A computer passes the Turing Test by the last year of the decade (2029), meaning that it is a Strong A.I. and can think like a human (though the first A.I. is likely to be the equivalent of a very stupid human). This first A.I. is built around a computer simulation of a human brain, which was made possible by previous, nanotech-guided brainscanning.


The most likely year for the debut of advanced nanotechnology. Some military UAV's and land vehicles will be 100% computer-controlled.


Brain uploading becomes possible. Nanomachines could be directly inserted into the brain and could interact with brain cells to totally control incoming and outgoing signals. As a result, truly full-immersion virtual reality could be generated without the need for any external equipment.

Afferent nerve pathways could be blocked, totally canceling out the "real" world and leaving the user with only the desired virtual experience. Brain nanobots could also elicit emotional responses from users. Using brain nanobots, recorded or real-time brain transmissions of a person’s daily life known as "experience beamers" will be available for other people to remotely experience.

This is very similar to how the characters in Being John Malkovich were able to enter the mind of Malkovich and see the world through his eyes. Recreational uses aside, nanomachines in peoples' brains will allow them to greatly expand their cognitive, memory and sensory capabilities, to directly interface with computers, and to "telepathically" communicate with other, similarly augmented humans via wireless networks.

The same nanotechnology should also allow people to alter the neural connections within their brains, changing the underlying basis for the person's intelligence, memories and personality.


Human body 3.0 (as Kurzweil calls it) comes into existence. It lacks a fixed, corporeal form and can alter its shape and external appearance at will via foglet-like nanotechnology. Organs are also replaced by superior cybernetic implants. People spend most of their time in full-immersion virtual reality (Kurzweil has cited The Matrix as a good example of what the advanced virtual worlds will be like, without the dystopian twist). Foglets are in use.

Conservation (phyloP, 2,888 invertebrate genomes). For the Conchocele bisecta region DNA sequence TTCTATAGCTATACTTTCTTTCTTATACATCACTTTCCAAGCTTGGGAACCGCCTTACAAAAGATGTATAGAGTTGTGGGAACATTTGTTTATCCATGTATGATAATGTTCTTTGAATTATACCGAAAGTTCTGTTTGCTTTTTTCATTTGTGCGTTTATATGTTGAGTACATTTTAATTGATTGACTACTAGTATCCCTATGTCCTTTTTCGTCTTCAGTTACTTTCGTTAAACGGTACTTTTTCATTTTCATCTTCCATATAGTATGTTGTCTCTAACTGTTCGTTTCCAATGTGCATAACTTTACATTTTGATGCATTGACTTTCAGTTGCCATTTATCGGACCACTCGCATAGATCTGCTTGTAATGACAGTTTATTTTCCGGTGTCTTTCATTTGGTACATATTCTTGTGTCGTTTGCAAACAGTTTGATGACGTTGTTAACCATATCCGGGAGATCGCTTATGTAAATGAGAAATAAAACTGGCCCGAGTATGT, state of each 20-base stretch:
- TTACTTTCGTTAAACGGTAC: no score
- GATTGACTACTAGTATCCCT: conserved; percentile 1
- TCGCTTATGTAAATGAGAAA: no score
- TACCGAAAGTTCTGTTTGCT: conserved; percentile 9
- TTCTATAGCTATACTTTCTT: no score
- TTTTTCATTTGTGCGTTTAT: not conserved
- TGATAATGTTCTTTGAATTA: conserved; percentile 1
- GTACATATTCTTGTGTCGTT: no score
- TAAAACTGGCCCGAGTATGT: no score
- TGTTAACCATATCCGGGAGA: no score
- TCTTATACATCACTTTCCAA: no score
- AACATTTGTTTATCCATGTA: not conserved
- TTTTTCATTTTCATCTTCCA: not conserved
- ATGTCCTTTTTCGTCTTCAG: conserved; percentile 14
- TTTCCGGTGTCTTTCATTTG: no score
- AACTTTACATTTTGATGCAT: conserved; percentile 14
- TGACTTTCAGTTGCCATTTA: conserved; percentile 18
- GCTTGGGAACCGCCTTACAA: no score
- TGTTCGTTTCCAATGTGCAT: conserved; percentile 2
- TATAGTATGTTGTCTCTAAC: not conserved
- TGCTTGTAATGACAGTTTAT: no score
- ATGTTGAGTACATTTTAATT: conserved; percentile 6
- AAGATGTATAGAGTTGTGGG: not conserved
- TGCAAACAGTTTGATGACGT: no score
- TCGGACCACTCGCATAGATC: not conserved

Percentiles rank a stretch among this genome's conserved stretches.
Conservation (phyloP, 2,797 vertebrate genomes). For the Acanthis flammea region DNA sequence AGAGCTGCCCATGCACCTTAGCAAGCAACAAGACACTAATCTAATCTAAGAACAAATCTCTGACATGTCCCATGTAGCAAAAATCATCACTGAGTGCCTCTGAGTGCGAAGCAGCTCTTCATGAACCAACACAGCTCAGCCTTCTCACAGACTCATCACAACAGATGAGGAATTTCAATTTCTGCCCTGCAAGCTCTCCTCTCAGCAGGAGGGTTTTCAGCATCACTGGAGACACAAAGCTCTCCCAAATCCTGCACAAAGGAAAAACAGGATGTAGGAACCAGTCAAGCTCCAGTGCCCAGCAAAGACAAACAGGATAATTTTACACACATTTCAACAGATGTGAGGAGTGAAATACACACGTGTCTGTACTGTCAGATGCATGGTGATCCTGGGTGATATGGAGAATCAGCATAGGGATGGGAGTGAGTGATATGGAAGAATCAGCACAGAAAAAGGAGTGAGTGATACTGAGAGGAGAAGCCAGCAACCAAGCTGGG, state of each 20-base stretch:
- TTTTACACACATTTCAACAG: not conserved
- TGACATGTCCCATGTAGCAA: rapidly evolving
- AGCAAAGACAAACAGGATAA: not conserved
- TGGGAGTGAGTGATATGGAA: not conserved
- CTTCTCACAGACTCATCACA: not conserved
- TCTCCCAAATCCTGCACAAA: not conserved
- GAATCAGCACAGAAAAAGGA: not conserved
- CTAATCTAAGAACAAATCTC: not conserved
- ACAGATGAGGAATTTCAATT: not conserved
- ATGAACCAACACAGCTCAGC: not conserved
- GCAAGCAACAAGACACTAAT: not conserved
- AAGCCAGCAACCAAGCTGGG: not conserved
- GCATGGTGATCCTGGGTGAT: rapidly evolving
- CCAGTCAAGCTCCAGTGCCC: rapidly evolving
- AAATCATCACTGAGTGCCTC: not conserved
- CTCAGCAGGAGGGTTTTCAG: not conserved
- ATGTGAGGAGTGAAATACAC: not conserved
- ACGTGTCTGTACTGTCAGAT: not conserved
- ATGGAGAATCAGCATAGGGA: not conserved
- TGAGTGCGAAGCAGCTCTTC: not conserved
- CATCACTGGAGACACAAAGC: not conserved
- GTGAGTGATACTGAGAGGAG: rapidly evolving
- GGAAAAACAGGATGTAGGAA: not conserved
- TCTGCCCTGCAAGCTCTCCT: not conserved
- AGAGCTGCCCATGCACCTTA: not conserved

The Singularity$1000 buys a computer a billion times more intelligent than every human combined. This means that average and even low-end computers are infinitely smarter than even highly intelligent, unenhanced humans.

The Singularity occurs as artificial intelligences surpass human beings as the smartest and most capable life forms on the Earth. Technological development is taken over by the machines, who can think, act and communicate so quickly that normal humans cannot even comprehend what is going on.

The machines enter into a "runaway reaction" of self-improvement cycles, with each new generation of A.I.'s appearing faster and faster. From this point onwards, technological advancement is explosive, under the control of the machines, and thus cannot be accurately predicted.

The Singularity is an extremely disruptive, world-altering event that forever changes the course of human history. The extermination of humanity by violent machines is unlikely (though not impossible) because sharp distinctions between man and machine will no longer exist thanks to the existence of cybernetically enhanced humans and uploaded humans.